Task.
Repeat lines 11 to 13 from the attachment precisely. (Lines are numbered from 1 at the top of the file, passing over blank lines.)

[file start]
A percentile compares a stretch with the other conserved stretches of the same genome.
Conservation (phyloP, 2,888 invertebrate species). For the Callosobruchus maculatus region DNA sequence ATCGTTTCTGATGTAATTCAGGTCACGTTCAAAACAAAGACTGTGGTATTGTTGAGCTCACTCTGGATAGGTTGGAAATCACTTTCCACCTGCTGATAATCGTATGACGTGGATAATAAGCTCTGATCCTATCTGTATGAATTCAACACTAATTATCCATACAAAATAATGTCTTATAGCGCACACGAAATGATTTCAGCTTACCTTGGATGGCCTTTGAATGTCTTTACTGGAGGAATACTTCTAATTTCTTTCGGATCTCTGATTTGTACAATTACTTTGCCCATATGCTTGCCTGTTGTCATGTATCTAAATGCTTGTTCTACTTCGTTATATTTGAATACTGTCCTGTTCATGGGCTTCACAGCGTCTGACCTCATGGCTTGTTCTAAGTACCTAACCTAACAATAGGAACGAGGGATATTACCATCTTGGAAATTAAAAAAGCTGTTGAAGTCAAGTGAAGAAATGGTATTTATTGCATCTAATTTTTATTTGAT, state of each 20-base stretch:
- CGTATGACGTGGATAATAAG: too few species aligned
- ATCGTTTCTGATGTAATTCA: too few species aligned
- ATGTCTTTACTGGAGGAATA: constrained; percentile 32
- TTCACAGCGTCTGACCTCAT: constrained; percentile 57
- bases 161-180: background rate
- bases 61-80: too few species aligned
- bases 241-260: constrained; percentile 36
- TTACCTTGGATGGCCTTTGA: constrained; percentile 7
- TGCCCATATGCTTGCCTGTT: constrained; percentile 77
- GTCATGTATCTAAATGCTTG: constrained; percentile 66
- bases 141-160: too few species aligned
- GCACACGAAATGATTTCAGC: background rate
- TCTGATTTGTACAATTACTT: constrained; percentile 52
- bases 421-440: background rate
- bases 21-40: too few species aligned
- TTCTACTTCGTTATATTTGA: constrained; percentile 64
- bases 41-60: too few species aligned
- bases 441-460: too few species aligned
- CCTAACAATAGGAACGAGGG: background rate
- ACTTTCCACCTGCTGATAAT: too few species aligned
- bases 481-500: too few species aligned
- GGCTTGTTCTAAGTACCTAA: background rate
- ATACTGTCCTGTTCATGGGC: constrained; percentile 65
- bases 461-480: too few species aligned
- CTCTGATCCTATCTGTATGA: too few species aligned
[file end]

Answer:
- TGCCCATATGCTTGCCTGTT: constrained; percentile 77
- GTCATGTATCTAAATGCTTG: constrained; percentile 66
- bases 141-160: too few species aligned